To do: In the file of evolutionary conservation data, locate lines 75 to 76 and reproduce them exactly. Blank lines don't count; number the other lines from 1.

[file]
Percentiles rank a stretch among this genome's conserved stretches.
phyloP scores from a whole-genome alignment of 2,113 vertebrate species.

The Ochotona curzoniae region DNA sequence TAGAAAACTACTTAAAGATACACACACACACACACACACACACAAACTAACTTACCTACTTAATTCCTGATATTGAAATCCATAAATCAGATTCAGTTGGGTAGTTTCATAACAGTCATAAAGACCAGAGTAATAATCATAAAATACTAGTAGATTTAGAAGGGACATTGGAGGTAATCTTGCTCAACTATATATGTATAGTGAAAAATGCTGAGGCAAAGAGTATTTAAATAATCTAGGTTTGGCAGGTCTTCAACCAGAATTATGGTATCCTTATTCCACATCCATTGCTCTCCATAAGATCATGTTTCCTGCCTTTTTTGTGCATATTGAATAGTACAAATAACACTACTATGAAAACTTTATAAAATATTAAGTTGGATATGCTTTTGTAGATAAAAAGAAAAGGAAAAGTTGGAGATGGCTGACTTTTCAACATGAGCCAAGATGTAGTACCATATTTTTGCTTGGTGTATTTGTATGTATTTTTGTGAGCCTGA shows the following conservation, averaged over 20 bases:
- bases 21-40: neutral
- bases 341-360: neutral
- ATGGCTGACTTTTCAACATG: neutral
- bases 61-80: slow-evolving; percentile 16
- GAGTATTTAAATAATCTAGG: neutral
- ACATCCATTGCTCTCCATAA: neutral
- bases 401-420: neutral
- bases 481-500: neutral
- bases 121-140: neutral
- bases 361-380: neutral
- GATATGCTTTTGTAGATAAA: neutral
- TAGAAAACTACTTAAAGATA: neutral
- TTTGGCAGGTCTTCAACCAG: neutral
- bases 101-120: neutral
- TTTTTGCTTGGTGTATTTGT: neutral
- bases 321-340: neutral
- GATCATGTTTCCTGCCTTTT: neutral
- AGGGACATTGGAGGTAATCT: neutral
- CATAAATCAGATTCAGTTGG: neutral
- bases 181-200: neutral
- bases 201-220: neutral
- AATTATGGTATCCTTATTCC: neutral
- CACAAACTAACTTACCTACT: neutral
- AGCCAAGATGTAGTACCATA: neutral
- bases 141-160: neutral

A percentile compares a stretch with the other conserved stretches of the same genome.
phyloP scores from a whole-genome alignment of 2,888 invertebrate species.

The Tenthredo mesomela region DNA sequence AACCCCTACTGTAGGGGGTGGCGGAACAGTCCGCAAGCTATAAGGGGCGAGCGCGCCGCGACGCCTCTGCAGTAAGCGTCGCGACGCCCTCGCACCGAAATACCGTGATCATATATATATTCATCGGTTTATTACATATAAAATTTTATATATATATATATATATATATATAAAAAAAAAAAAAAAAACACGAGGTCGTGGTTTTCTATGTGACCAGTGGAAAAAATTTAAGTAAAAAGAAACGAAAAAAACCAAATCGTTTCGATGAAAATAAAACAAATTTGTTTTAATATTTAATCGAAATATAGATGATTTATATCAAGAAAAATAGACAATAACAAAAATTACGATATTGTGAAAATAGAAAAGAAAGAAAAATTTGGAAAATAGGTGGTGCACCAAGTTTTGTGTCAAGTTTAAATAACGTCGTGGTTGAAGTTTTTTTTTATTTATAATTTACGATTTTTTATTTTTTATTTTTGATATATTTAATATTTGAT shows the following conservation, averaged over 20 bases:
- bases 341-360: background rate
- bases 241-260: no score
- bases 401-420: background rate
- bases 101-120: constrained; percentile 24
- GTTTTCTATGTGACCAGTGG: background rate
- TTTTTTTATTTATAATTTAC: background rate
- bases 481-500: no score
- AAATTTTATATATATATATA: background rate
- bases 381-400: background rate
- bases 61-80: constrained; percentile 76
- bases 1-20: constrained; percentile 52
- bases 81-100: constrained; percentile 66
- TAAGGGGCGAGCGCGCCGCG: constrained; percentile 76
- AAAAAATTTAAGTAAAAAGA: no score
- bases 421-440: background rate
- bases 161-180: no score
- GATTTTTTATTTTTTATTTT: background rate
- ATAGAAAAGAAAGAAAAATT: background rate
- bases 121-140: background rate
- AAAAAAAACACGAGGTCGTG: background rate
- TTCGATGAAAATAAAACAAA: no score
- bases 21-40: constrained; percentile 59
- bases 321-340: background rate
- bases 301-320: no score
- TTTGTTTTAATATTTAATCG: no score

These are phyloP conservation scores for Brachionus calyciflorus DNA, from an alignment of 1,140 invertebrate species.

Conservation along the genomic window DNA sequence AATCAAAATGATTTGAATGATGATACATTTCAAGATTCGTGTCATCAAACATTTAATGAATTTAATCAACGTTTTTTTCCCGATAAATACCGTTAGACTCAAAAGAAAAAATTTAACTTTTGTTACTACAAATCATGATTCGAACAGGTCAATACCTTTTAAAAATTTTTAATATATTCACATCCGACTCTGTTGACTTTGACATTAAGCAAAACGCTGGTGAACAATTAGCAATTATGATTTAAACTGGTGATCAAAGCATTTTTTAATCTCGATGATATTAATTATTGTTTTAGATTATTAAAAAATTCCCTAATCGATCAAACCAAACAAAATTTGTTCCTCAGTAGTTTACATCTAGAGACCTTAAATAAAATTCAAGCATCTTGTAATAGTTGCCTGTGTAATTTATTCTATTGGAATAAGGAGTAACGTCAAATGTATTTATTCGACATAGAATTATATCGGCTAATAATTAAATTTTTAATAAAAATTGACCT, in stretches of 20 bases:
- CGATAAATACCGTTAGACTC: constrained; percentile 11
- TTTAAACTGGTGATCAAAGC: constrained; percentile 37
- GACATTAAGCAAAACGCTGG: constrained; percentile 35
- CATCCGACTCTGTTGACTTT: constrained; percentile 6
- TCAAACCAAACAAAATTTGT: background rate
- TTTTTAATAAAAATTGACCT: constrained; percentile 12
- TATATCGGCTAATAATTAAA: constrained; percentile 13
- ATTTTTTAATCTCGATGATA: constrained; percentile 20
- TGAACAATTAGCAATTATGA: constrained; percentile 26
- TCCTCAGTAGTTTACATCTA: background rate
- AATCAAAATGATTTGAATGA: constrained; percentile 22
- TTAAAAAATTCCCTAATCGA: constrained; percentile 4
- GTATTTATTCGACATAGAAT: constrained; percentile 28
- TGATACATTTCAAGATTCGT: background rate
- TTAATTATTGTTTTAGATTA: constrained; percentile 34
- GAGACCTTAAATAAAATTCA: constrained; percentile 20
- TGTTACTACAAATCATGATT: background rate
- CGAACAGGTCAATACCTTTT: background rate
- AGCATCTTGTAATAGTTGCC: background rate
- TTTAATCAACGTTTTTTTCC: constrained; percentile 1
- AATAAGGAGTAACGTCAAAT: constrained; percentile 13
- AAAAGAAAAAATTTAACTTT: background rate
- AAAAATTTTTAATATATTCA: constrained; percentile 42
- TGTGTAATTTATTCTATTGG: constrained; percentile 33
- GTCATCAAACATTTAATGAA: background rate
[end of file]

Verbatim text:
- TGTTACTACAAATCATGATT: background rate
- CGAACAGGTCAATACCTTTT: background rate